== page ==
Bungalows and Arts and Crafts-inspired houses can be found in cities and suburbs across the country. Their popularity can be traced to their charming designs, which were meant to be in harmony with nature and outdoor living.
Say the word “bungalow” to Chicagoans and most will think of the squatty, solid brick Chicago bungalow. It’s a no-nonsense architectural mix of Prairie School style and the Arts and Crafts movement. Although there are many kinds of bungalows and craftsman cottages, the terms are sometimes used interchangeably.
In garden books and magazines from the early 1900s through the 1930s, the bungalow garden was an intimate outdoor room—an extension of the house with seating that provided places to read, eat, and socialize. Some porches feature half-pillars intended for plant pots. Others have arbors and trellis panels sporting rambling roses, morning glories, or clematis as well as borders filled with irises, nasturtiums, petunias, peonies, and many of the flowering shrubs like panicle hydrangeas, weigela, and lilacs that are popular today. Some larger bungalow gardens featured pergolas and random stepping stones leading through the garden. And window boxes appeared on many homes.
Urban bungalows tend to sit on narrow lots and typically feature a plot of grass in the back that’s edged with a ribbon of sidewalk to the garage and alley and a narrow planting bed along the fence. Some of these gardens are due for a facelift. You’ve probably seen the look: tired, overgrown evergreens along the front foundations, left to creep up and over the windowsills. Some of these aging shrubs get weekly summer haircuts, painstakingly trimmed into balls, cones, cubes, and things that resemble a double helix. That type of foundation planting did not exist when bungalows were built. There’s so much more that can be done with these spaces, whether small or large.
Perennials and Annuals
A border of four o’clocks, zinnias, snapdragons, and other old-fashioned annuals, a small vegetable garden alongside the garage, and a clothesline—all were commonplace in backyards. Bungalow gardens today can embrace ornamental plants reminiscent of an Arts and Crafts-era planting—tall hardy phlox, peonies, bearded and dwarf iris, lilies, asters, butterfly bush, shrub roses, rugosa roses, anemones, lady’s mantle, daylilies, salvia, and dahlias.
Take advantage of window boxes and containers and fill them with annuals. Some Chicago bungalows have limestone brackets for window boxes. Look at the home’s color and material—whether it’s brick, stucco, or wood, and let that dictate the color and material of the planters and window boxes.
Before 1930, it was unusual to see evergreen foundation plantings in front of homes. Bungalows may have had a bridal wreath-spirea or rose bush at the corners of the house. In the narrow “gangway” that ran between houses, ostrich ferns or hostas sometimes filled the narrow bed next to the sidewalk.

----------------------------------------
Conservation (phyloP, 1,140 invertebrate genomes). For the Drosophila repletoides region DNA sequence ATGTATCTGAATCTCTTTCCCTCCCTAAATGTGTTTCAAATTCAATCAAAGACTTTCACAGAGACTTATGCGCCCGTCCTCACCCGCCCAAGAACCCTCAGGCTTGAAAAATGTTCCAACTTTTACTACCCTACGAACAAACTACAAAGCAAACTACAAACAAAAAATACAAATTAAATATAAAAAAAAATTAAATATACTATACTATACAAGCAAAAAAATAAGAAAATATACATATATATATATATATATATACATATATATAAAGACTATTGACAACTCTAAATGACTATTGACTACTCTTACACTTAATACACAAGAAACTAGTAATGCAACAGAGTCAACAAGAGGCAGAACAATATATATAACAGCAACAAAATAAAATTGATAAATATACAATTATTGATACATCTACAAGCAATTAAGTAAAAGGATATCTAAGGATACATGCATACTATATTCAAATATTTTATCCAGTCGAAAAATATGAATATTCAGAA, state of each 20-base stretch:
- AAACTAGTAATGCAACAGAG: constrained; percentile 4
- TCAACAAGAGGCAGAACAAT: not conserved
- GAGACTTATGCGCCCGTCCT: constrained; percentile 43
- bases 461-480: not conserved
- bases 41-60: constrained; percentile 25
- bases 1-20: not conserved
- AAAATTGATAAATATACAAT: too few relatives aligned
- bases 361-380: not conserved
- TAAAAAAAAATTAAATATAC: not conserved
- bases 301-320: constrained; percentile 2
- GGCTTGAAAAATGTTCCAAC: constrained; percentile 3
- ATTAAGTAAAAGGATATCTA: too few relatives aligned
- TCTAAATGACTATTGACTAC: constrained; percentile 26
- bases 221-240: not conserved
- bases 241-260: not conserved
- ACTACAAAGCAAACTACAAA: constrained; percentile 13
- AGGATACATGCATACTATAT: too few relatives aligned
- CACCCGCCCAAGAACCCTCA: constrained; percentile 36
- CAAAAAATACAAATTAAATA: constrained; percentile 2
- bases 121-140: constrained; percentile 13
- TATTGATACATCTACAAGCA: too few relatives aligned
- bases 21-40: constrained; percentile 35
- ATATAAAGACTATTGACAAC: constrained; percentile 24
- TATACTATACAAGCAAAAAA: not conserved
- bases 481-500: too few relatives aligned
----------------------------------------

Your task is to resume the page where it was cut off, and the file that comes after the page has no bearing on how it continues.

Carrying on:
Although bungalows did not have decks when they were first built, many had porches or seating areas paved with flagstone. These features were sometimes set away from the house rather than adjoining it. There were arbors and benches made for cozy spots in the garden, and a swing, sandbox, or playhouse for children. Rustic pole structures, chairs, and benches were sometimes made of local Eastern red cedar.
Bungalow gardens were more casual and informal rather than high style. Other common elements included canvas awnings and sling-back chairs, planter boxes, wind chimes, weathered concrete birdbaths, sundials, shallow concrete ponds, birdhouses, pebble-mosaic pots, and pretty shells and rocks collected at the beach or on family trips. All are suitable touches for today’s bungalow garden.
You’ll find more inspiration at the Lenhardt Library, which boasts an extensive collection of gardening books, including those published in the early 20th century. Many of the library’s books are available for online checkout by Garden members.
A Little History
Some bungalows were sold through the catalogs of Sears, Wards, Aladdin, and others as prefabricated kits from about 1908 to 1940. The kits included everything needed to build the house: instructions, lumber, nails, flooring, roofing, bathroom fixtures, and plumbing. Some prefabricated walls of Sears bungalows came from the factory with wooden window boxes and brackets already attached!
Bungalows designed in the Craftsman style may have wood clapboard siding and exposed roof rafters. Others designed in the Prairie style may have wide eaves and stucco cladding. They are typically a story-and-a-half tall with a gently pitched gable or hip roof, a dormer, and partial or full front porches. All of them are common in cities, towns, and rural areas throughout the Midwest.
There’s a jingle in the jungle,
‘Neath the juniper and pine
They are mangling the tangle
Of the underbrush and vine,
And my blood is all a-tingle
At the sound of blow on blow,
As I count each single shingle
On my bosky bungalow.
“Bungal-ode” by Burgess Johnson, Good Housekeeping magazine, February 1909
Nina Koziol is a garden writer and horticulturist who lives and gardens in Palos Park, Illinois.